One of the concerns, or complaints, you hear often enough about ebooks is the by now fairly familiar one that they are some kind of Trojan horse for non-print media and its perennial ability to sap our attention spans. Argentine Spanish writer Hernán Casciari took this criticism right into the lion’s mouth last week at the third International E-book Symposium in Mexico City last week, as reported by Publishing Perspectives. There, he declared that: “I don’t care if people read ebooks or traditional books, or about the relationship between both, or about the death of either. What’s important right now is our lack of concentration, our inability to be able to read, listen or write for more than 20 minutes.”

Admittedly, it’s not the ebook format itself he blames for this digitally-induced attention deficit disorder, but the pervasiveness of other intrusive forms of media, especially the internet, email, and so on. But the conclusion is obvious, and Casciari isn’t the first one to make it, that reading a book in a digital format opens you to assault from those competing claims on  your attention, opening up another app or window, and forgetting your book.

It goes without saying that I don’t agree. The same objection to rivals to books have been with us since before radio days, and people are still reading. I never heard the boob tube hailed as an aid to deep concentration. And as it happens I believe the written word is now better positioned against its rivals than it has been for a very long time.

Even if we allow that Casciari is exactly correct about the electronic erosion of our attention span, then there is still the question of where and how often that attention can be deployed. Ebooks simply liberate us to take far more books to far more places than we could otherwise. Even if we can only read in 20-minute spurts, we can do it while straphanging, walking along the street, and any number of other settings where reading a print book, never mind a big dense heavy one, would be impractical. And if you sync your books via Kindle or another cloud service, you can keep your page in your book no matter what you are reading on. Sounds like an aid to concentration to me.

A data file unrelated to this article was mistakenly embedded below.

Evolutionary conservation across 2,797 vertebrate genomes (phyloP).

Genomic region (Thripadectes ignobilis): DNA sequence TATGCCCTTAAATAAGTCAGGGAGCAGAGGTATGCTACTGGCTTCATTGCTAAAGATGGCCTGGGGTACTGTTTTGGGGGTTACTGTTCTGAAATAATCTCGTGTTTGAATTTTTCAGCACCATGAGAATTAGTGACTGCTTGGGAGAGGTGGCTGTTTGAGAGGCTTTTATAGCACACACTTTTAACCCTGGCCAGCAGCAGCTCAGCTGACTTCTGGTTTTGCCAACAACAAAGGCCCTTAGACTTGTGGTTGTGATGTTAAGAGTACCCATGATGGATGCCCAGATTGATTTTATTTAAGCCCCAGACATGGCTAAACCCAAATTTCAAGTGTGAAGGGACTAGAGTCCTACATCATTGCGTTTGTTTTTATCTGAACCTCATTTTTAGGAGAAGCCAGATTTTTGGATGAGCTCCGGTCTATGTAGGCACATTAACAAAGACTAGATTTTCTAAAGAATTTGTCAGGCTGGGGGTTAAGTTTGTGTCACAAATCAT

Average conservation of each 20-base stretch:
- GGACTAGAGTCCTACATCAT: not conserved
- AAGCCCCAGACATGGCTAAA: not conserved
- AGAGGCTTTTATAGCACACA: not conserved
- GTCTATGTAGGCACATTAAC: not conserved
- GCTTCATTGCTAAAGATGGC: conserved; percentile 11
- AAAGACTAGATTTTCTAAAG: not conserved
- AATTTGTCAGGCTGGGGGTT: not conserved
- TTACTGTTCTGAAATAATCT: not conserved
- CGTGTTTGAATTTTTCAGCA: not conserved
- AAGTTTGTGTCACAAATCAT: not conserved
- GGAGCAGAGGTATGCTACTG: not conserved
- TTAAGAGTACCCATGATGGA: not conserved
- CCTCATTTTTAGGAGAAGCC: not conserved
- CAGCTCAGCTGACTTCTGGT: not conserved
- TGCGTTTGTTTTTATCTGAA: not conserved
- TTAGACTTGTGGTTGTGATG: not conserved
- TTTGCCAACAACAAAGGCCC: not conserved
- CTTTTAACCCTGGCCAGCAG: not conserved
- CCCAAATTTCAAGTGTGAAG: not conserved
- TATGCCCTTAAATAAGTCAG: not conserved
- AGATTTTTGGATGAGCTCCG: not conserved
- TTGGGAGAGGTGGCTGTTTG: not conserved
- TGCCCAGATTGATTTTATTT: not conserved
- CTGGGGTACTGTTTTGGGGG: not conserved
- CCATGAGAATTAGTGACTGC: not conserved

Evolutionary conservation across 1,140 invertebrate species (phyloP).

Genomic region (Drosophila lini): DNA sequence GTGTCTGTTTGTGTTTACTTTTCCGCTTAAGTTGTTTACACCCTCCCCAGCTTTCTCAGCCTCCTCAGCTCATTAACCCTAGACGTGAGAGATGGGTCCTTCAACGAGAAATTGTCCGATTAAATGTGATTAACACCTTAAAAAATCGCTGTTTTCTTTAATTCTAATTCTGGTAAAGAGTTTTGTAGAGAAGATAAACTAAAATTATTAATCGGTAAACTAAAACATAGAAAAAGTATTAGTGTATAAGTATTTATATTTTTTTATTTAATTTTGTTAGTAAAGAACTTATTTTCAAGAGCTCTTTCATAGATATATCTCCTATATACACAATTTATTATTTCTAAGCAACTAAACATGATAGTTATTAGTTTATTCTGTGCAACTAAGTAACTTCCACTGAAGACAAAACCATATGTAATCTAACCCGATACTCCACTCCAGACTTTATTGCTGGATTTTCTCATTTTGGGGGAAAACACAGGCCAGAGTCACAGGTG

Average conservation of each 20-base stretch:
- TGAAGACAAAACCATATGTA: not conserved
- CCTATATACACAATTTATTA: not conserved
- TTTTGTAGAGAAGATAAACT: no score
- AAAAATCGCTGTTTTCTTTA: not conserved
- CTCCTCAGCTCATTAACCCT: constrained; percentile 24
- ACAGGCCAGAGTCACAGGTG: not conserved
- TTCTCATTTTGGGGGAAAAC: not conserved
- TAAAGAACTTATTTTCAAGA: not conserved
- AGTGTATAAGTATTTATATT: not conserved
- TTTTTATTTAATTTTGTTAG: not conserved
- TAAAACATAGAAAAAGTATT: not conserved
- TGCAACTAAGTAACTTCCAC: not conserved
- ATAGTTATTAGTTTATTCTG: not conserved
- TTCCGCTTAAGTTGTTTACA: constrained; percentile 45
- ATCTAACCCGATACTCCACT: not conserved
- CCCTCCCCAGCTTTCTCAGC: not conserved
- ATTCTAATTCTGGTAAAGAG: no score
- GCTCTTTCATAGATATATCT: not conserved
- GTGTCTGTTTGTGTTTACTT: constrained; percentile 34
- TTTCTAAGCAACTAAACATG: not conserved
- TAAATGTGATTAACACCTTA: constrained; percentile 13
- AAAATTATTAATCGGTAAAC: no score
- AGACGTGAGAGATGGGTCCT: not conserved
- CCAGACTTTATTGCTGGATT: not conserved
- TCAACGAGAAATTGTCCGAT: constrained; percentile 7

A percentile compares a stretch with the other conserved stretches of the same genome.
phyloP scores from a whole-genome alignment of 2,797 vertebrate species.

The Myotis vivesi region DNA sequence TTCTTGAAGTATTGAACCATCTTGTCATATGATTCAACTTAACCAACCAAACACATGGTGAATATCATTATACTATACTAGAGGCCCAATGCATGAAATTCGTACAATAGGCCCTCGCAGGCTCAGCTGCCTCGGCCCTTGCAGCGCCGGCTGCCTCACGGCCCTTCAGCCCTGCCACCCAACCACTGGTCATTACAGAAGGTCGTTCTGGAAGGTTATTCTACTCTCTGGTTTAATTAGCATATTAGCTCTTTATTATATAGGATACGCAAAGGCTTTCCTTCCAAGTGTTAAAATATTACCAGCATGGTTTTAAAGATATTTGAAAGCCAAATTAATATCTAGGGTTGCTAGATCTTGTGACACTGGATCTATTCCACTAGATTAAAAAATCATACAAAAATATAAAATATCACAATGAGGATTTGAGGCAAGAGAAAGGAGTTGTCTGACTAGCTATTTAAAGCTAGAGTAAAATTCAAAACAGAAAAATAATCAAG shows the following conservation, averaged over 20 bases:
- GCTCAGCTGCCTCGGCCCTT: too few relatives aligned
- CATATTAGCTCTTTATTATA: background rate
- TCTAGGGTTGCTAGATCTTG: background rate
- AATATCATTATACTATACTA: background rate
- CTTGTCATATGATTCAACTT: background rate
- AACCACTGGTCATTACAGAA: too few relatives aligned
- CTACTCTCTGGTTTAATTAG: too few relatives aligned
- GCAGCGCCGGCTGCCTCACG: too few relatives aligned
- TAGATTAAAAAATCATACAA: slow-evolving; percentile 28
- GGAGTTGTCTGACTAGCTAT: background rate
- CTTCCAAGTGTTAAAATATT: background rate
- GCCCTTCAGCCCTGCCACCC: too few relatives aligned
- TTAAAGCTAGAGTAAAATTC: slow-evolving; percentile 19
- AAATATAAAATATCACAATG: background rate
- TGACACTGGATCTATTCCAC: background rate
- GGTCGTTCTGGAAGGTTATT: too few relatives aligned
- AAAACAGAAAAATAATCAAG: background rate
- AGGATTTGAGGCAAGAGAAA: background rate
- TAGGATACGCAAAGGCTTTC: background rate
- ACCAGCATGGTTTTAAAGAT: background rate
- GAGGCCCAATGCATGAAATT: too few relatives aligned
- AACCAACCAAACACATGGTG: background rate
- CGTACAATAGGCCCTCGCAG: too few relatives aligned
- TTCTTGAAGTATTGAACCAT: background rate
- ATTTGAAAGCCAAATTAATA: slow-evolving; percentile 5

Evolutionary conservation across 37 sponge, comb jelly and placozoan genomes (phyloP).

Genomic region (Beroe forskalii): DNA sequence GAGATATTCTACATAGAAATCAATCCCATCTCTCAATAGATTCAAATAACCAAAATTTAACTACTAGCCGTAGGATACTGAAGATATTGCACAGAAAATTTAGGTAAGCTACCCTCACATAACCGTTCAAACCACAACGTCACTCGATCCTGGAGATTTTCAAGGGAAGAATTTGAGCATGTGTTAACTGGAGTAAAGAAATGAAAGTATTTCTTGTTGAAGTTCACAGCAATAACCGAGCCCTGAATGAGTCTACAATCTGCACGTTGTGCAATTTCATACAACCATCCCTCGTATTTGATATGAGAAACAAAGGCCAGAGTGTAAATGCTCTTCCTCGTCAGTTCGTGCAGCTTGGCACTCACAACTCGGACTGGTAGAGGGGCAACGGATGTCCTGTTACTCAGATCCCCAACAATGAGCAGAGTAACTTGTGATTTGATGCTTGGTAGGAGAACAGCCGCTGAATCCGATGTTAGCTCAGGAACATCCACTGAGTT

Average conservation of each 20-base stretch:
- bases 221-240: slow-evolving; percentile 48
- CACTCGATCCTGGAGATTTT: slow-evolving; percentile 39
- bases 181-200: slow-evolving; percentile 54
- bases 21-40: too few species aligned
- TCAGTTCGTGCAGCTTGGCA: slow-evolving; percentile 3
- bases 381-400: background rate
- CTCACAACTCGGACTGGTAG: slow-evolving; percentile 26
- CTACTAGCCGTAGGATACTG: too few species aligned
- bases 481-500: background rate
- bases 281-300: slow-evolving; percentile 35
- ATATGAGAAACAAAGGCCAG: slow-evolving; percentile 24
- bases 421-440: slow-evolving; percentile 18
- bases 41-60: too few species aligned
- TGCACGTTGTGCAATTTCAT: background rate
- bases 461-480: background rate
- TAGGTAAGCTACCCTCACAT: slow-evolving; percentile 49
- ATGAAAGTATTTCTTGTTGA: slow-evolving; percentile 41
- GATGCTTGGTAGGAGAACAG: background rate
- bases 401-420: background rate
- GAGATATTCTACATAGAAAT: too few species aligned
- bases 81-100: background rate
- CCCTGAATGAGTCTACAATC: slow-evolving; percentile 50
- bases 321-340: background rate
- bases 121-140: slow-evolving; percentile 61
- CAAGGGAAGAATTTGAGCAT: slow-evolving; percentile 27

I’m willing to lay odds that that convenience and multiple form factor flexibility of ebooks actually pushes up our aggregate reading time. I know it has mine. I know for sure that I have got through more, “heavier” books than I ever would have done without the magic e. And I know I’m not unique that way. As for having too many ebooks jostling for your attention, I’d say that was a good problem to have. Anyone who has ever walked into a library has always been spoiled for choice. 

The quality of that attention is a different matter again. But if digital media has brought about a shift in the nature of reading, it wouldn’t be the first time. St. Augustine once remarked of St. Ambrose that he was the first person he had ever known who read without moving his lips. Perhaps things have changed again. But books are still getting read. And probably more than ever.